Oliver Duff

i Editor's Letter: Mr Mahmood has given subterfuge a bad name

 

Share

 

“There are strong grounds for believing Mr Mahmood told me lies.” With those words, Judge Alistair McCreath hammered a stake through one of the most successful and controversial journalists of his generation.

Dozens of scalps hang on the wall of Mazher Mahmood, the “Fake Sheikh” – not least the cricket spot-fixers four years ago – and Inspector Knacker has been happy to work with  him to bring prosecutions after his  stings. “Maz” once claimed to have brought 261 criminals to justice. (His employers could find evidence for only 94, still an impressive number.) But yesterday the drugs trial of the singer and X Factor judge Tulisa Contostavlos collapsed, after the judge  said he thought prosecution witness  Mr Mahmood could not be trusted.

His methods have been questioned in the past – most notably following the acquittal of three men accused of  plotting to buy the fictitious substance “red mercury” to build a dirty bomb, as well as after the collapse of  the Beckham kidnap trial when it emerged that a key witness had been paid £10,000. But this is the first time  he’s been suspended by his employer, Rupert Murdoch’s News UK.

The Crown Prosecution Service will now consider whether or not to launch proceedings against him.

Despite his many successes, Mr Mahmood has given subterfuge a bad name, when it remains a vital and necessary investigative tool. The irony I suppose is that this Tulisa drugs sting was such a rubbish “story”. Celebrity agrees to help procure recreational narcotic lost its capacity to shock circa 1990.

****

See tomorrow’s i for a day-by-day guide to highlights of the Glasgow 2014 Commonwealth Games. In other news, I’m delighted that i will carry a television column by  Grace Dent every Saturday, running in our Arts & Agenda section.

i@independent.co.uk

@olyduff

React Now

Latest stories from i100
Have you tried new the Independent Digital Edition apps?
iJobs Job Widget
iJobs General

Recruitment Genius: Senior Solution Architect - Contract

£500 - £600 per day: Recruitment Genius: A Senior Solution Architect is requir...

360 Resourcing Solutions: Export Sales Coordinator

£18k - 20k per year: 360 Resourcing Solutions: ROLE: Export Sales Coordinato...

Recruitment Genius: B2B Telesales Executive - OTE £35,000+

£20000 - £35000 per annum: Recruitment Genius: The largest developer of mobile...

SThree: Talent Acquisition Consultant

£22500 - £27000 per annum + OTE £45K: SThree: Since our inception in 1986, STh...

Day In a Page

Read Next
The old 1,000 Greek drachma notes and current 20 euros  

Greece debt crisis: History shows 'new drachma' is nothing to fear

Ben Chu
David Cameron leaves Number 10 to speak at Parliament  

Tunisia attack: To prevent more bloodshed we must accept that containment has not worked

Patrick Cockburn
How to stop an asteroid hitting Earth: Would people co-operate to face down a global peril?

How to stop an asteroid hitting Earth

Would people cooperate to face a global peril?
Just one day to find €1.6bn: Greece edges nearer euro exit

One day to find €1.6bn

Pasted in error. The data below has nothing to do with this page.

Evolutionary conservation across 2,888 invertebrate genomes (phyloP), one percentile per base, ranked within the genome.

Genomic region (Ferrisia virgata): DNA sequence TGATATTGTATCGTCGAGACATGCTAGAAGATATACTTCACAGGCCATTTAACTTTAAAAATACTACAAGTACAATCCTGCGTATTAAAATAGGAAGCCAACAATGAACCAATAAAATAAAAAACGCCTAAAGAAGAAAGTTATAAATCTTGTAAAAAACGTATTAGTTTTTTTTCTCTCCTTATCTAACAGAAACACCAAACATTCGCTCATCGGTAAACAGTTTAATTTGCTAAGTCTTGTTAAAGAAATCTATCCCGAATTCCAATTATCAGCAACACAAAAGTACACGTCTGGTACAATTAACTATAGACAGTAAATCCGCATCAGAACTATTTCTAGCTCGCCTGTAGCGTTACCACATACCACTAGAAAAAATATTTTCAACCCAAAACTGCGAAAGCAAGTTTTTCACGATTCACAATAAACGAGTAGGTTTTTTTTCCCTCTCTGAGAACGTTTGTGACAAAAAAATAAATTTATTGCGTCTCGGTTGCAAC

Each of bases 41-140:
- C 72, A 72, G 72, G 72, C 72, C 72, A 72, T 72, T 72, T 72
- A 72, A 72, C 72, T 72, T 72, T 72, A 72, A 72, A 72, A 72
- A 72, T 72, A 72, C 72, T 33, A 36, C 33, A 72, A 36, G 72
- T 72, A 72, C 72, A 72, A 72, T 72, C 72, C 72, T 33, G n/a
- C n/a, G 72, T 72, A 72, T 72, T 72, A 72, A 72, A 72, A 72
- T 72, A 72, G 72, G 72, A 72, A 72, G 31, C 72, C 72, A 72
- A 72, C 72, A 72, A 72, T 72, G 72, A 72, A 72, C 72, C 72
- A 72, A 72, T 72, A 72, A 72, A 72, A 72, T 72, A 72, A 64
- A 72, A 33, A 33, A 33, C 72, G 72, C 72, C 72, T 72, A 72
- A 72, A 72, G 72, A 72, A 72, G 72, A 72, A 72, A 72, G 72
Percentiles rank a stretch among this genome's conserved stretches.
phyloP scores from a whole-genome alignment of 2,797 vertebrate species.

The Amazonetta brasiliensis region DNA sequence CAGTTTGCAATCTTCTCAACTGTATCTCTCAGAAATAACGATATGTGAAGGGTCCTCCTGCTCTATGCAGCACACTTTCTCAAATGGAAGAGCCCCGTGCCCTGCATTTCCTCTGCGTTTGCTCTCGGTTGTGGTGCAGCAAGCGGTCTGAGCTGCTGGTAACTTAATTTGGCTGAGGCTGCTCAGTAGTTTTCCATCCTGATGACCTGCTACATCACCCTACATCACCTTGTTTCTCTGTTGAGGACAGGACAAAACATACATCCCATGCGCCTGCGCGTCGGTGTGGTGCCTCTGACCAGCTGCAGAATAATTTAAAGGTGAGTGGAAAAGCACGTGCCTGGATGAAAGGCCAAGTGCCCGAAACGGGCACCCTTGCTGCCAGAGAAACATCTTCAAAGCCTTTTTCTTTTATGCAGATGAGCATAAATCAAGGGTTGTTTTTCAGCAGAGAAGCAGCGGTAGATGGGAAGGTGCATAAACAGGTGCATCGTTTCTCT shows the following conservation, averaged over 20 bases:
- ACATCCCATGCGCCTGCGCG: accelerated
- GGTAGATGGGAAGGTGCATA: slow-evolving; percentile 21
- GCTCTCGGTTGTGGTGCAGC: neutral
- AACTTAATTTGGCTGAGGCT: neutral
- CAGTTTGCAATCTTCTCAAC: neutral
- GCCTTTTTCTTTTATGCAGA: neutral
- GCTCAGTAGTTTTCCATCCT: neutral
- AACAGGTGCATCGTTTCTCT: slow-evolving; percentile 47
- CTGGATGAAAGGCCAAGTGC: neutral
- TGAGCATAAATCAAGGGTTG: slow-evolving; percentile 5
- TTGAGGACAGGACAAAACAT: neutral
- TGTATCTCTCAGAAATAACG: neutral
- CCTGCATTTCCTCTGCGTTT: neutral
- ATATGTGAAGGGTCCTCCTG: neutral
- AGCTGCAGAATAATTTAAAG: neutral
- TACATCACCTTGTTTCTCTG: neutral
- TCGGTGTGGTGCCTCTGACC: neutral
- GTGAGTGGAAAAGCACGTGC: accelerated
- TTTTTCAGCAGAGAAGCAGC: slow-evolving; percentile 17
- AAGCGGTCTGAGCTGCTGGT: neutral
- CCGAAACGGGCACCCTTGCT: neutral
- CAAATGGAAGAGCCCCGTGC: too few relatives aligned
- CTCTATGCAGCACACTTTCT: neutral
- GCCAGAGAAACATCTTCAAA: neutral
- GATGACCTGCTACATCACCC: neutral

Greece is edging inexorably towards an exit from the euro
New 'Iron Man' augmented reality technology could help surgeons and firefighters, say scientists

'Iron Man' augmented reality technology could become reality

Holographic projections would provide extra information on objects in a person's visual field in real time
Sugary drinks 'are killing 184,000 adults around the world every year'

Sugary drinks are killing 184,000 adults around the world every year

The drinks that should be eliminated from people's diets
Pride of Place: Historians map out untold LGBT histories of locations throughout UK

Historians map out untold LGBT histories

Public are being asked to help improve the map
Lionel, Patti, Burt and The Who rock Glasto

Lionel, Patti, Burt and The Who rock Glasto

This was the year of 24-carat Golden Oldies
Paris Fashion Week

Paris Fashion Week

Thom Browne's scarecrows offer a rare beacon in commercial offerings
A year of the caliphate:

Isis, a year of the caliphate

Who can defeat the so-called 'Islamic State' – and how?
Marks and Spencer: Can a new team of designers put the spark back into the high-street brand?

Marks and Spencer

Can a new team of designers put the spark back into the high-street brand?
'We haven't invaded France': Italy's Prime Minister 'reclaims' Europe's highest peak

'We haven't invaded France'

Italy's Prime Minister 'reclaims' Europe's highest peak
Isis in Kobani: Why we ignore the worst of the massacres

Why do we ignore the worst of the massacres?

The West’s determination not to offend its Sunni allies helps Isis and puts us all at risk, says Patrick Cockburn
7/7 bombings 10 years on: Four emergency workers who saved lives recall the shocking day that 52 people were killed

Remembering 7/7 ten years on

Four emergency workers recall their memories of that day – and reveal how it's affected them ever since
Humans: Are the scientists developing robots in danger of replicating the hit Channel 4 drama?

They’re here to help

We want robots to do our drudge work, and to look enough like us for comfort. But are the scientists developing artificial intelligence in danger of replicating the TV drama Humans?
Time to lay these myths about the Deep South to rest

Time to lay these myths about the Deep South to rest

'Heritage' is a loaded word in the Dixie, but the Charleston killings show how dangerous it is to cling to a deadly past, says Rupert Cornwell
What exactly does 'one' mean? Court of Appeal passes judgement on thorny mathematical issue

What exactly does 'one' mean?

Court of Appeal passes judgement on thorny mathematical issue